It calls on North Yorkshire County Council to consider the collective impact of fracking wells across the county as well as the merits of individual applications.
The report, prepared by county councillors after an inquiry into fracking, suggests imposing “buffer zones” to prevent fracking taking place too close to the area’s national parks could be difficult under planning laws.
But it argues that there may by a role for demanding minimum distances between fracking sites to prevent an area becoming blighted.
The county councillors recommend the authority’s policies on fracking include protection for the “existing economy”, such as farming and tourism.
The report says: “A proliferation of well sites in a concentrated area could impact negatively upon tourism – one of North Yorkshire’s key industries.
“Our environment is a key asset in encouraging tourism to North Yorkshire.
“Tourists like residents will also have concerns about contamination of the water supply and other pollutants arising from shale gas operations.”
The report calls for close monitoring of health and the environment around fracking sites so the impact can be monitored.
It also suggests the Government should force companies engaged in fracking to invest in bonds that can be used to pay the costs of any clean-up from fracking.
North Yorkshire’s position on a rock formation known as the Bowland Shale has made it one of the targets for energy companies considering using the controversial fracking mining method.
So far, Third Energy has submitted the only planning application to frack in the county centred on land near the village of Kirby Misperton, between Pickering and Malton.
The application was submitted in July but a date for it to go to the county council’s planning committee has yet to be set after a series of requests for further information.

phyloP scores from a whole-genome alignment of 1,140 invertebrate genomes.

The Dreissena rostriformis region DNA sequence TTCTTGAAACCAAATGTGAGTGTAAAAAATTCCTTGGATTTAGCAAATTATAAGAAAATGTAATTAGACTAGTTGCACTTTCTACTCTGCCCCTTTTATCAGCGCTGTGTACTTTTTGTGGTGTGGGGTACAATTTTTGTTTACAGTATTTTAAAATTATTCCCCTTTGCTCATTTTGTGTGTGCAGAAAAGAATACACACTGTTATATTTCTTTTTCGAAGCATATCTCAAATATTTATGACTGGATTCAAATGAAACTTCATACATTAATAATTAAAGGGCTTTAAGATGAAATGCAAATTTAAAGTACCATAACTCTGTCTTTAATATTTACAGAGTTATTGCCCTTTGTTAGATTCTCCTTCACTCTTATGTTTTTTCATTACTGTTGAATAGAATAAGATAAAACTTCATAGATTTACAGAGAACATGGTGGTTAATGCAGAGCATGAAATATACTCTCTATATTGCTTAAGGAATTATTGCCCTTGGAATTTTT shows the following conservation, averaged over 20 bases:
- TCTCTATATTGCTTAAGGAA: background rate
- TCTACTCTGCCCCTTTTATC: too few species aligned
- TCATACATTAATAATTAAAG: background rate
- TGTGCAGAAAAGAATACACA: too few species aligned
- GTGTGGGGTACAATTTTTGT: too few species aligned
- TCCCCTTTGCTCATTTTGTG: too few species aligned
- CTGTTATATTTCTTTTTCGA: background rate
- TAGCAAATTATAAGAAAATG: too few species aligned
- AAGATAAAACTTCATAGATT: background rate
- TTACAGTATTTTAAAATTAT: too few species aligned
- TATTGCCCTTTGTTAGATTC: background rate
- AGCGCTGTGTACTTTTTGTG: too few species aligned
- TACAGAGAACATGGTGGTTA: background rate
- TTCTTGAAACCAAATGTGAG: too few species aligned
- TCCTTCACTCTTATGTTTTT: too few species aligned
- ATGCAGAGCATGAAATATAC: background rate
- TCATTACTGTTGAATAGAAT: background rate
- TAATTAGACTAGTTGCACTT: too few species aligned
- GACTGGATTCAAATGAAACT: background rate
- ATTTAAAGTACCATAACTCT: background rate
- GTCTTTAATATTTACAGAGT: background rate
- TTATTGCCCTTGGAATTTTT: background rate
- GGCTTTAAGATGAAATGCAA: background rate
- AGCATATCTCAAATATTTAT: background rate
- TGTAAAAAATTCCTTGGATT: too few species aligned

The Government, which has enthusiastically backed fracking, has previously warned councils that if they delay decisions on applications then ministers will take over.
Energy Minister Andrea Leadsom this week expressed the Government’s continued frustration at the slow progress of fracking applications through the planning system.
Stressing she was not commenting on the specific application in North Yorkshire, Mrs Leadsom told The Yorkshire Post: “I think the key thing about shale applications is that for the local council to look at the application should take, like any other application, the sort of 16 weeks statutory timeframe.
“Obviously what we are really keen to do is to make sure that people feel they have enough information but in truth it is the Health and Safety Executive and the Environment Agency who are doing the specific studies of the location of the proposal and the potential impacts on the local community. So it shouldn’t have to take protracted periods of time but obviously it is a local planning matter and we don’t want to comment on that and it’s very important local people get to have their say but equally the statutory timeframe for considering applications is 16 weeks and that should be achieveable.”